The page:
Facebook was a particularly lively place these last few days after claim and counter-claim of cyber-bullying and sexism amongst some of Singapore’s most prominent civil society activists triggered significant debate. The incident was sparked by contentious comments on a blog posting by Jeraldine Phneah and her decision to apparently involve university authorities in seeking a resolution. This situation could have been the starting point for a crucial debate on freedom of speech and the appropriate way for individuals who put themselves in the public spotlight to seek redress when offended by vocal critics. However that debate appears to have been somewhat derailed by Vincent Wijeysingha’s decision to apparently criticise Jeraldine and her handling of the original incident in particularly personal, strident, and to some extent, sexist language. By bringing his own selection of offensive words to the fore, Vincent did civil society a disservice by distracting from the much more essential debate on freedom of speech in a democracy.
Why did he say that?
Many observers were shocked that Vincent would choose sexist language, apparently calculated to offend the subject of his criticism, in a debate on freedom of speech. While some may find a delicious irony in deliberately offending others in a debate not just on freedom of speech, but specifically on the freedom to offend in a democracy, to many the result was unpalatable. Staying on topic is an essential part of constructive debate. Just as a journalist should not ordinarily allow themselves to become part of the story, someone engaging in meaningful debate should be careful not to allow themselves to become the topic of discussion. This was Vincent’s mistake. The Facebook discussion that was spawned and grew almost uncontrollably last night was dominated by a discussion of Vincent’s own choice of words, an outcome which I am sure was not his intention, and which adds limited value to the actual debate on freedom of expression.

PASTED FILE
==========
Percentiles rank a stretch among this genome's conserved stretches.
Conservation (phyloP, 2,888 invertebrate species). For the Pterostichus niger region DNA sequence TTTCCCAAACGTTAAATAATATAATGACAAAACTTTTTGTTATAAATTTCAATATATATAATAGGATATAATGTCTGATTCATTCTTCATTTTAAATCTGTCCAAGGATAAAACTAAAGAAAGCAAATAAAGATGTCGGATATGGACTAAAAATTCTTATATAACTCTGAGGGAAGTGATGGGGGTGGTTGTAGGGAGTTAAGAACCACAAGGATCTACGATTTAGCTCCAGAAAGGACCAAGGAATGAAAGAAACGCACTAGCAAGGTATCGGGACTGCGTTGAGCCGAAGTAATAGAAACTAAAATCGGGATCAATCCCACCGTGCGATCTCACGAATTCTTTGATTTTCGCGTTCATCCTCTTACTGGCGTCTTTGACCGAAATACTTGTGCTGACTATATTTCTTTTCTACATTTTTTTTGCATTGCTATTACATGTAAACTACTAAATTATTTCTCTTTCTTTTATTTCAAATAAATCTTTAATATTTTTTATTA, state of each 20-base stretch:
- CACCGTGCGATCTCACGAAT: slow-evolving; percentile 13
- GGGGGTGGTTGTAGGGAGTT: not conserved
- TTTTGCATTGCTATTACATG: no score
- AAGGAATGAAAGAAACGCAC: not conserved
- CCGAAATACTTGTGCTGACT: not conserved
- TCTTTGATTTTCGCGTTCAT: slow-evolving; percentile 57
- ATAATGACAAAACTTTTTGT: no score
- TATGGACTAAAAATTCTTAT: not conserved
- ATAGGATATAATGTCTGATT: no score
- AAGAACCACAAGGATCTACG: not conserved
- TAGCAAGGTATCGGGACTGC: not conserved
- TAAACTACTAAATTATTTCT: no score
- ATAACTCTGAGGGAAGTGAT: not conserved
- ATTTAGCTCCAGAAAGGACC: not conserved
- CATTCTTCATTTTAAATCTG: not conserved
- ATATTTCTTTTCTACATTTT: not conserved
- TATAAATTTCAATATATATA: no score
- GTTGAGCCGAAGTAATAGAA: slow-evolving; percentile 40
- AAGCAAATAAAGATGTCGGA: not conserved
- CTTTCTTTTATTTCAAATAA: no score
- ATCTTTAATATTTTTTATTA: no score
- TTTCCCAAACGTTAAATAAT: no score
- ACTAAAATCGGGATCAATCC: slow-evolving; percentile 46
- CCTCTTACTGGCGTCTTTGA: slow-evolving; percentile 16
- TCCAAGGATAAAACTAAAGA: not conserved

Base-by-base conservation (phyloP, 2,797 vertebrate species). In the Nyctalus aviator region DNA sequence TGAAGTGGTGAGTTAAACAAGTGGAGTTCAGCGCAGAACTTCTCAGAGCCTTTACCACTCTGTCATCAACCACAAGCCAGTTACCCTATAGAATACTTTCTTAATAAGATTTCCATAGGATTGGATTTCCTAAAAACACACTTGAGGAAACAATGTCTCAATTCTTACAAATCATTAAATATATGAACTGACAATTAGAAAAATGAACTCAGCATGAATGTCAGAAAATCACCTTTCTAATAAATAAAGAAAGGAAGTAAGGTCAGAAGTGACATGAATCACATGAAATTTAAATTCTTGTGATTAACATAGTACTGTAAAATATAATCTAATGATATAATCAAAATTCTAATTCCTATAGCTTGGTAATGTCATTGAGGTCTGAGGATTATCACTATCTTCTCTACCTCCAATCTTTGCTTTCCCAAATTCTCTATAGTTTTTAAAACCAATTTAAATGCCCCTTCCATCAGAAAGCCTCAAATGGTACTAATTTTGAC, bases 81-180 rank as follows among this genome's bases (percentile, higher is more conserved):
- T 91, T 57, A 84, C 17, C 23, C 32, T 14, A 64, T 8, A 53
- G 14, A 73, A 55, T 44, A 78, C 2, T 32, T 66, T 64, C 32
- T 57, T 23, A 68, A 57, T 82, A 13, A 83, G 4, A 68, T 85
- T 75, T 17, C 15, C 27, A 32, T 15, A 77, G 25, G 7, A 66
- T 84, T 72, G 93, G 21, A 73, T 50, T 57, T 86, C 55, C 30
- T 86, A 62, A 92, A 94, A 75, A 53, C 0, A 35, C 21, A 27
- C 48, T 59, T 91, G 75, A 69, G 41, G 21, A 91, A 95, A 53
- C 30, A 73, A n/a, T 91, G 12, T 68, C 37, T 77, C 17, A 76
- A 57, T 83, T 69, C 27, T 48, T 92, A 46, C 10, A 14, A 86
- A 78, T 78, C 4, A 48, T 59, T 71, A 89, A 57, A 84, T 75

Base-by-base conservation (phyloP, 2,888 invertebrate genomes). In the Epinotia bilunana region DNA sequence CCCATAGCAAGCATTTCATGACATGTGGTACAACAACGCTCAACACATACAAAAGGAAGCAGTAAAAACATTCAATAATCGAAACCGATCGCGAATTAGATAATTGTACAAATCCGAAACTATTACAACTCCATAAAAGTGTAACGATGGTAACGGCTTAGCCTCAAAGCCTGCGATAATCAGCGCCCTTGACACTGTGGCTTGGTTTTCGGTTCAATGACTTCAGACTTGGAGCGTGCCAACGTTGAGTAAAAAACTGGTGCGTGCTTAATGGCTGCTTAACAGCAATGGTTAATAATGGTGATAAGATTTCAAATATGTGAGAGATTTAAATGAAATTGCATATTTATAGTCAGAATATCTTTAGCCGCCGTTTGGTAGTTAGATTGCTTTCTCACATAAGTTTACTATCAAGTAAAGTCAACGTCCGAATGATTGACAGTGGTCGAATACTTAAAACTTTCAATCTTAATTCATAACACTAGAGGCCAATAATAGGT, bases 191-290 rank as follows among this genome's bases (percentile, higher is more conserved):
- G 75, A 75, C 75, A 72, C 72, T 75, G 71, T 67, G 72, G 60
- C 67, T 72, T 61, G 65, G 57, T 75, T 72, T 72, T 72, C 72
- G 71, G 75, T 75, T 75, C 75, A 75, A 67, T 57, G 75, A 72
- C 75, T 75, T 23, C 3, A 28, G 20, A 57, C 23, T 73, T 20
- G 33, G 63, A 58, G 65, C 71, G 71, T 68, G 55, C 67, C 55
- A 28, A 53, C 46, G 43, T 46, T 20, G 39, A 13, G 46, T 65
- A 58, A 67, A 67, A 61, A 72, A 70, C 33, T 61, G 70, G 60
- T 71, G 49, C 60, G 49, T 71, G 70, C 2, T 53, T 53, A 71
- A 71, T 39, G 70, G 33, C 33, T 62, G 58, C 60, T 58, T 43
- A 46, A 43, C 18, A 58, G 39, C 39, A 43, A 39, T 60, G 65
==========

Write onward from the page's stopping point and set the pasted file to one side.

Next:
Andrew Loh expressed the sentiment of many:
well, even so, we can’t have a decent debate without resorting to sexist remarks? I find this highly improbable, given someone of VW’s intelligence and eloquence.
Sexist or not?
Despite picking through the ashes until 2am the next morning, little consensus could be found on Vincent’s true motive. While many found his choice of words blatantly offensive, others detected a (perhaps misguided) higher intent wherein a debate on freedom of speech could be triggered by chosing to utter deliberately offensive words without strictly meaning them to be derogatory.
I don’t know Vincent personally, but I do believe him to be intelligent and well-intentioned. The words he chose were obviously sexist. They were chosen to be sexist, deliberately and yes – provocatively – as far as I can tell at least. But, conversely, I don’t believe Vincent to be an offensive person. I believe that he was actually trying to trigger the debate rather than explicitly insult anyone. I assume at least that he was using those words to create a situation where the question of what is offensive is unavoidably front and centre, and where we are forced to address the question of how to resolve such problems. In fact he did apparently state this as his defense when challenged to explain his choice of words. So while he may have made a mistake in choosing such strident language, I don’t believe he deserves the same level of castigation as someone who honestly attempts to put someone down based on their gender.